Sunday, 26 May, the date of the Orihuela municipal elections, marks another chapter in Orihuela Costa’s struggle for identity.
Voters on the coast, including the British who maintain their right to vote, at least one more time, will have a chance to say what kind of Orihuela Costa they wish to live in.
The outcome of the elections will probably be close but the march towards a distinct identity for Orihuela Costa should take a further step forward.
The struggle for identity began 12 years ago, in 2007, when the local political party C.L.A.R.O. contested the municipal elections for the first time.
The party discovered that although the population was growing and was no longer a place for second home owners just seeking sun and beaches, they were effectively disenfranchised. Orihuela Costa residents, mainly British at that time, had no official addresses to which voting cards could be sent.
Consequently over 10,000 voting cards were returned undelivered making voting difficult.
Despite this huge obstacle, C.L.A.R.O. did well, obtaining half the votes cast. Their first action after the election was to prepare to take the Town Hall to the court of the European Parliament for violation of democratic rights. The threat was sufficient to oblige the Town Hall to provide proper street names and house numbers. The struggle for identity had begun.
Two further elections followed in 2011 and 2015. In 2011 C.L.A.R.O. entered a coalition with the then CLR party and together with two other parties they ended the political monopoly of the Popular Party. A C.L.A.R.O. councillor became the first non-Spanish Councillor for the Coast. C.L.A.R.O. hoped this would ensure an end to discrimination, better service and civic facilities in return for the ever increasing revenue generated by the expanding Orihuela Costa. However the CLR-C.L.A.R.O. Coalition ended badly with the C.L.A.R.O. Councillor leaving the government.
If this was a setback in the struggle for identity, the 2015 election result could be considered a backward step. The post of Councillor for the Coast was abolished by the Popular Party Mayor, supported by Ciudadanos, formerly CLR with a different label but same content.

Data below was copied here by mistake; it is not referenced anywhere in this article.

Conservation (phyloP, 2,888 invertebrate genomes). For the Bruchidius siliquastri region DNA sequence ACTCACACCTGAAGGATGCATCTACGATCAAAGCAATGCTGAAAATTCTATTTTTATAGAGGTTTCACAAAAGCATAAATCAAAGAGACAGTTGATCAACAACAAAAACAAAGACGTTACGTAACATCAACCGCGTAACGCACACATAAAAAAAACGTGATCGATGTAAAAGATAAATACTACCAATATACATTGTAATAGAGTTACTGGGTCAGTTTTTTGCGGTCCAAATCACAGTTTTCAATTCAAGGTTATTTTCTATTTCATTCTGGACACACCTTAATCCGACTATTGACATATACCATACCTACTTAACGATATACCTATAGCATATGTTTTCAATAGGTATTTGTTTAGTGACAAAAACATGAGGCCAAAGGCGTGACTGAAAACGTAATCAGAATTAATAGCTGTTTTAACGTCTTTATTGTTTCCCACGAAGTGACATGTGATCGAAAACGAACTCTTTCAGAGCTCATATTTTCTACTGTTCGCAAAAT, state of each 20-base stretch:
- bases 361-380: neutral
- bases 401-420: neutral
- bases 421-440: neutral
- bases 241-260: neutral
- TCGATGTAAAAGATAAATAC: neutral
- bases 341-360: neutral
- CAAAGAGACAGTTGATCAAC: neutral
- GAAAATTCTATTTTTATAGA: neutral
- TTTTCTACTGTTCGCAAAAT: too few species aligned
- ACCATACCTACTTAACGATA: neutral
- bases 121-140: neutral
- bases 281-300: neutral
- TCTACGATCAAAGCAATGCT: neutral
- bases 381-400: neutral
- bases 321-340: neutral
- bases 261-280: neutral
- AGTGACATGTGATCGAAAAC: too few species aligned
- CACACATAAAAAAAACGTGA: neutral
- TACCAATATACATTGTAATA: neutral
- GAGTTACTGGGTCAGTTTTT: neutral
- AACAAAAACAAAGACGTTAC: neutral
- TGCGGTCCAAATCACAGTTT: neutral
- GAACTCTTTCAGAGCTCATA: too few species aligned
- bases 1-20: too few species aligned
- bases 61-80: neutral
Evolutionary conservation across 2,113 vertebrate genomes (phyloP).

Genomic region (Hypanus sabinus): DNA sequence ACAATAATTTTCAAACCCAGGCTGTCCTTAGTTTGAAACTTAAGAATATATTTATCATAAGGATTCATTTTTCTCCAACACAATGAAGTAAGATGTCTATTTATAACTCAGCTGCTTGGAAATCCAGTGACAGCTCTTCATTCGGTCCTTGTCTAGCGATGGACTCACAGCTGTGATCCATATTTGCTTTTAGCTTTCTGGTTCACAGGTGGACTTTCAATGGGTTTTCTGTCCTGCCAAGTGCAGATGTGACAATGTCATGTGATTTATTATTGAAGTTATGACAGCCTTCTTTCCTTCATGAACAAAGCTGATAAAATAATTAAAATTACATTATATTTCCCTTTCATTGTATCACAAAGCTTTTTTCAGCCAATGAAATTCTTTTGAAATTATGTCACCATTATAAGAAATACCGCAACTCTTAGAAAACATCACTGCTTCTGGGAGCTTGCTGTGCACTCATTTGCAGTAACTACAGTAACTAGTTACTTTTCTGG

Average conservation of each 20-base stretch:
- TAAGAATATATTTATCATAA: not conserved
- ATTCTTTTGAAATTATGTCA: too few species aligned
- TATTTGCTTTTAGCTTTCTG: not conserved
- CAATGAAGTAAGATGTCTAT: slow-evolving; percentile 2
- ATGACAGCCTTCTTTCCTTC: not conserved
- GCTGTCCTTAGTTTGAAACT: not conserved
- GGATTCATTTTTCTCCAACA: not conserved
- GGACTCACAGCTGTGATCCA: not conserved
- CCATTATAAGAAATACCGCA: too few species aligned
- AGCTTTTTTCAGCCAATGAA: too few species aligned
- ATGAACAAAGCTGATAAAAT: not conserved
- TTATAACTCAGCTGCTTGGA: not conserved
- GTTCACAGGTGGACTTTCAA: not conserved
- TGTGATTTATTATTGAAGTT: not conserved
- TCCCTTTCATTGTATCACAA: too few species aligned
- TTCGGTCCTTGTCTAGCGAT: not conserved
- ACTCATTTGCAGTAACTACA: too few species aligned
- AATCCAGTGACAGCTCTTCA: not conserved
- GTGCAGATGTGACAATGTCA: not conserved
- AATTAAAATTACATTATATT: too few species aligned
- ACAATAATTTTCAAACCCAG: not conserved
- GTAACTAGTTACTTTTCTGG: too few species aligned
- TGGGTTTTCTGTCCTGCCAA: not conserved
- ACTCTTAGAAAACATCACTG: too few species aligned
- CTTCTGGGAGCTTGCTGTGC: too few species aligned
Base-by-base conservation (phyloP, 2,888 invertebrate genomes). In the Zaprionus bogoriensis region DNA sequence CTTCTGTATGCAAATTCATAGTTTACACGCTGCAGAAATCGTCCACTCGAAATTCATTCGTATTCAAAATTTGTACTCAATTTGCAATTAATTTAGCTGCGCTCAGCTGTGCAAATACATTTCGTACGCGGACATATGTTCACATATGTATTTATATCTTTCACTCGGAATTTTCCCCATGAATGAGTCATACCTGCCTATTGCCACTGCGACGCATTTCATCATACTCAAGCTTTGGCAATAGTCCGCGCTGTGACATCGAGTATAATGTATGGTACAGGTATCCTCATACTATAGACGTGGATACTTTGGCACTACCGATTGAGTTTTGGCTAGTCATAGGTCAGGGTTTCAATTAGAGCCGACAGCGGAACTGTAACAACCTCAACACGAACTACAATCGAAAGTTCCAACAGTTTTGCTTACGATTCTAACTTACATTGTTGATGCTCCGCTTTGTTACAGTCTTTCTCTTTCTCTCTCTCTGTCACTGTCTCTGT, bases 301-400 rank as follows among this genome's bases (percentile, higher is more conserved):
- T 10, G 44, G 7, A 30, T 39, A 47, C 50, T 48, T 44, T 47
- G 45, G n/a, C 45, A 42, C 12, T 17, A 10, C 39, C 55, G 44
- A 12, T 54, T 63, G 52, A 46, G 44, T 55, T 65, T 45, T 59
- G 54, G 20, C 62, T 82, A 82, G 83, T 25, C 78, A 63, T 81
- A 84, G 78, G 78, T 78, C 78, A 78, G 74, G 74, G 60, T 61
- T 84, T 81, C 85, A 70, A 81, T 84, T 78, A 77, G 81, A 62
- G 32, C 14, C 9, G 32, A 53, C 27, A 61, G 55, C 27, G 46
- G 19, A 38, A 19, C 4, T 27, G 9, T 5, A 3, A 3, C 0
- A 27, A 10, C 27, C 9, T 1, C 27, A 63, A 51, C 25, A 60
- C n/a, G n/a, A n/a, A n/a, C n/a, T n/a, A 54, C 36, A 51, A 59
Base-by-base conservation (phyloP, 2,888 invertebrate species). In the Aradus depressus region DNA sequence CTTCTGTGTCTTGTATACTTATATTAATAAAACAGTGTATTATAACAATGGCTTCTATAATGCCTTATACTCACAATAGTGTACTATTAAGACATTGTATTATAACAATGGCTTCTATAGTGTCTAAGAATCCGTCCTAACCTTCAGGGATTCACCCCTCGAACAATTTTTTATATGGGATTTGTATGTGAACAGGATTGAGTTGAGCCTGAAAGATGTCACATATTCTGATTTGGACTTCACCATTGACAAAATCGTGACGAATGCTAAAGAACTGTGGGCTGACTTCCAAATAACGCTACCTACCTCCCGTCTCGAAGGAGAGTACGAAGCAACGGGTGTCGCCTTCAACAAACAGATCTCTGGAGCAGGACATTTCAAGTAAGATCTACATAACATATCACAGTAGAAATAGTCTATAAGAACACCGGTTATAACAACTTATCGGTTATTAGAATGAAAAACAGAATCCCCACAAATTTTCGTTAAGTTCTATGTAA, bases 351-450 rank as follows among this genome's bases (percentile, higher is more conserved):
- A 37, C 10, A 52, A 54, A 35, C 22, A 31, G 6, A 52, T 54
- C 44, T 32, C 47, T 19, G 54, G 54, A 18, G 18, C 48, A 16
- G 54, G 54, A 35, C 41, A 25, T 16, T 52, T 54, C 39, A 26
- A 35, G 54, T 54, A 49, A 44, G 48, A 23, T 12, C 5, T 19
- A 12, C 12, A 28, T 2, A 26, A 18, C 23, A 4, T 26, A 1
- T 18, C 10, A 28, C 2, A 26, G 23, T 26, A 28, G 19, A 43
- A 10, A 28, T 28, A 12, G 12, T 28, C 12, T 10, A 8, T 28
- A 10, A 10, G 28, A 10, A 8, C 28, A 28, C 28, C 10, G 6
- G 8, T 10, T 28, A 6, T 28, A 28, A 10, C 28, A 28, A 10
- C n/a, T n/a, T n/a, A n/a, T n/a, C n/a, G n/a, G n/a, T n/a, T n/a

The two parties became coalition partners and have governed Orihuela until today. There have been no significant improvements in Orihuela Costa in this time.
However, the prelude to the elections on 26 May suggest that the struggle for identity has recovered momentum. A strong Federation of Neighbourhood Associations (FAOC), as well as individualAssociations like the La Zenia Citizens Movement, have emerged as effective, non-political voice(S) demanding better services and investments for the coast.
A Citizens Movement (Agrupacion) was initiated among the Spanish population which has been significantly boosted in number thanks to employment opportunities created by La Zenia Boulevard. They too want value for their tax money and the same improvements demanded by C.L.A.R.O. and FAOC.
They will not contest the election this time. Associations like the Parent Teachers (AMPA) have also been vocal in demanding an end to container classrooms and denouncing pot-holed streets dangerous for cars and pedestrians. Even the outgoing Popular Party Councillor, Sofia Alvarez, has joined the struggle, championing the creation of “Local Autonomy“ and a fair share of expenditure for Orihuela Costa.
C.L.A.R.O has joined a Coalition which stands for a de-centralised government, also a form of local autonomy which would ensure a proper return in the form of basic services and municipal facilities for the taxes paid by coastal residents. Their leading candidate, Helene Akerman, stands a very good chance of being elected.
If voters rise to the occasion, there is every hope that this election will see Orihuela Costa make a major step forward in asserting its identity within the municipality of Orihuela. This could bring about the long awaited, fairer share of municipal services and facilities. The still strong British population of voters could have a decisive say in the outcome.
Despite the distractions of Brexit, they have every interest in exercising their right to vote: to assert their presence, their wish to maintain existing rights and benefits and to live in a more just municipality in which they have a voice.